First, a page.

Deliberate filching and deceptive practices are not a legitimate aspect of capitalism.

I used to work at a huge bank, I was one of those dumb as h___ representatives. Actually, I'm not too dumb, I am pretty quick off the mark. The person that answers the call first is the one on the front line, the one the company expects to stall the customer as much as possible. Acting stupid can help some situations, taking control of the call is sometimes best, and sometimes giving the caller whatever they ask for is best. A good representative (as defined by the company they work for) keeps the bosses off the phone without giving an inch. Depending on that company's culture of customer satisfaction requirements, you may or may not get satisfaction. If MBNA is still servicing your account, they don't care who, what or where you are, they are going to get their pound of flesh. BofA is not much better. You will have to ask for the supervisor each time, go up about 2 or 3 levels (sometimes a rep will pass you over to one of their co-workers, not a supervisor). Me, I know a bank cannot be trusted, they are only out to make money off their customers, as much as they can, with little to no regard to ethics. That's why I no longer work for a bank! Try to avoid credit cards as much as possible, period.

Thanks, all, for the many excellent suggestions, which I am arranging into a flow chart, so that I can check them off as I go.

But first prize for best advice goes to Tracy: "avoid credit cards as much as possible, period."

To which I'd just like to add: !!!


It's not necessarily fraud, though it is assuredly fraudulent. Several weeks ago, upon experiencing a bit of a snafu with a Discover card, I contacted one of their customer "service" representatives to seek satisfaction, and in the course of that exchange it was mentioned that I not only had the option of changing the date on which my statements would be issued, but the posting dates. From this I think one may infer that issuers, at a minimum, vary in their posting policies, and it would not be surprising if, buried somewhere in the dozens of pages of barely-penetrable legalistic gibberish in a credit card contract, some banks reserved to themselves the right to alter posting dates at whim, or establish as a default posting policies permitting precisely the sort of swindle at issue here. Just remember one thing: there is a surfeit of terms and conditions in those contracts, and none of them are to the benefit of the customer; in fact, they are often structured with a variety of triggers, such that different patterns of use, payment, and so forth - including the use of those checks, which Discover sends me twice monthly - will trigger different sets of conditions, penalties, etc. The bottom line is that this sort of thing may be legitimate, as BoA is bound solely by the regulations in the state in which it is legally domiciled, probably Delaware.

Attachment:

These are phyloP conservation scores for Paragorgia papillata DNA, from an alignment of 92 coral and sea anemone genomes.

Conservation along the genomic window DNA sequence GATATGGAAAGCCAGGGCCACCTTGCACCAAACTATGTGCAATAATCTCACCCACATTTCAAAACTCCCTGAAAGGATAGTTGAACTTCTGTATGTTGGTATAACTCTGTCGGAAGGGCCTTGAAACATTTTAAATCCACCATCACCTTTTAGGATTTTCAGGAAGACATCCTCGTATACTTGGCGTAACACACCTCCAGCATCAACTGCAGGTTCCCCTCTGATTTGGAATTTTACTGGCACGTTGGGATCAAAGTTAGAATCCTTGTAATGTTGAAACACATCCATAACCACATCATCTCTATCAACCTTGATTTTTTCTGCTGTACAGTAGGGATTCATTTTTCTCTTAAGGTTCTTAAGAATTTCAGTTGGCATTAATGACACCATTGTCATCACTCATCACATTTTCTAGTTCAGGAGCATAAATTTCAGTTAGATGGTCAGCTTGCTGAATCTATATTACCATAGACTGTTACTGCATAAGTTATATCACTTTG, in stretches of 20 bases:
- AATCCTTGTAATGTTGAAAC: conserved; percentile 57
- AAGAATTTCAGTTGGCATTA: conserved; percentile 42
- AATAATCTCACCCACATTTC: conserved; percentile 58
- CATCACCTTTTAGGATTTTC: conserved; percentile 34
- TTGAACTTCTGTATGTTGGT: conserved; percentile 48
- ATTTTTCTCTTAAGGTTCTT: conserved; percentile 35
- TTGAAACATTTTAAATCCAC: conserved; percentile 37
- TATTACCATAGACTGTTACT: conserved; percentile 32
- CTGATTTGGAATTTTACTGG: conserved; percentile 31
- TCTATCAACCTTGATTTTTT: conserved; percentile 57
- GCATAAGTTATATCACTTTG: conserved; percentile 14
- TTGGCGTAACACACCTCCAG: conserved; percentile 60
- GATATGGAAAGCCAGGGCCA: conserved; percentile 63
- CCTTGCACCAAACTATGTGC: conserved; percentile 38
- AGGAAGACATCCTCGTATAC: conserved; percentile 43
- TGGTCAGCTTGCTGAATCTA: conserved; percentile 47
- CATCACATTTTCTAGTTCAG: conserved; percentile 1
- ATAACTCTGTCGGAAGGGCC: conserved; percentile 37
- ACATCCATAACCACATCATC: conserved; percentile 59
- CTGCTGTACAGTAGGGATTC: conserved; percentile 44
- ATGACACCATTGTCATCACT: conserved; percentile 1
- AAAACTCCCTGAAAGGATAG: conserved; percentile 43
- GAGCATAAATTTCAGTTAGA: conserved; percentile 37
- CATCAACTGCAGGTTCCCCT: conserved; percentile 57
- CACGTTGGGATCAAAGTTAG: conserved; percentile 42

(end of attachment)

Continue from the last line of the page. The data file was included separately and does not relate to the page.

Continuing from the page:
My experience with BoA was different, yet strangely reminiscent. Some years ago, after running up a bit of credit card debt in some now-forgotten, humdrum domestic undertaking, and not wanting to pay the regular interest rate in the couple months remaining before my tax refund arrived, I broke down and applied for a BoA line of credit with a low interest rate, supposedly valid for 18 months or so, provided one made timely payments. I paid the balances on the credit cards, and made two payments on the BoA account, and upon receiving my tax refund, retired the BoA loan, saving myself several hundred dollars in interest charges by means of this little expedient. One might think that BoA would then consider the matter concluded, but no - they sent at least half a dozen reminders that I had this open line of credit with them, with a $1000 cushion (no doubt with its own set of conditions and interest rates), encouraging me to access it yet again for a litany of purposes. They were just miffed, in part, that they hadn't collected much at all in interest from the account, and were desperately trying to persuade me to give them another chance to extract some rents.

So, yes, they're greedheads.

Maximos - heh! good story.

I must say that this whole experience is beginning to make me think that maybe there was something to the old-timey reservations about usury, after all!

Seems like a pretty easy one for your state attorney general and consumer protection division. Every state has them and most take online complaints. I would call back though and keep requesting someone higher up.

You can probably also get an attorney to write a letter threatening a class action suit. Most attorneys will write a letter of that nature for not very much.

You could offer to pay them what *you can afford to pay*, say 10.00/month... forever. As long as you make some offer in good faith they are limited in their ability to retaliate.

This is a myth, repeated often.

As to the question, I would just go with a certified letter giving notice of claim. Twenty four days to post is not reasonable. Once Discover or whoever had their money, any delay in reconciling was an internal issue on BoA's part.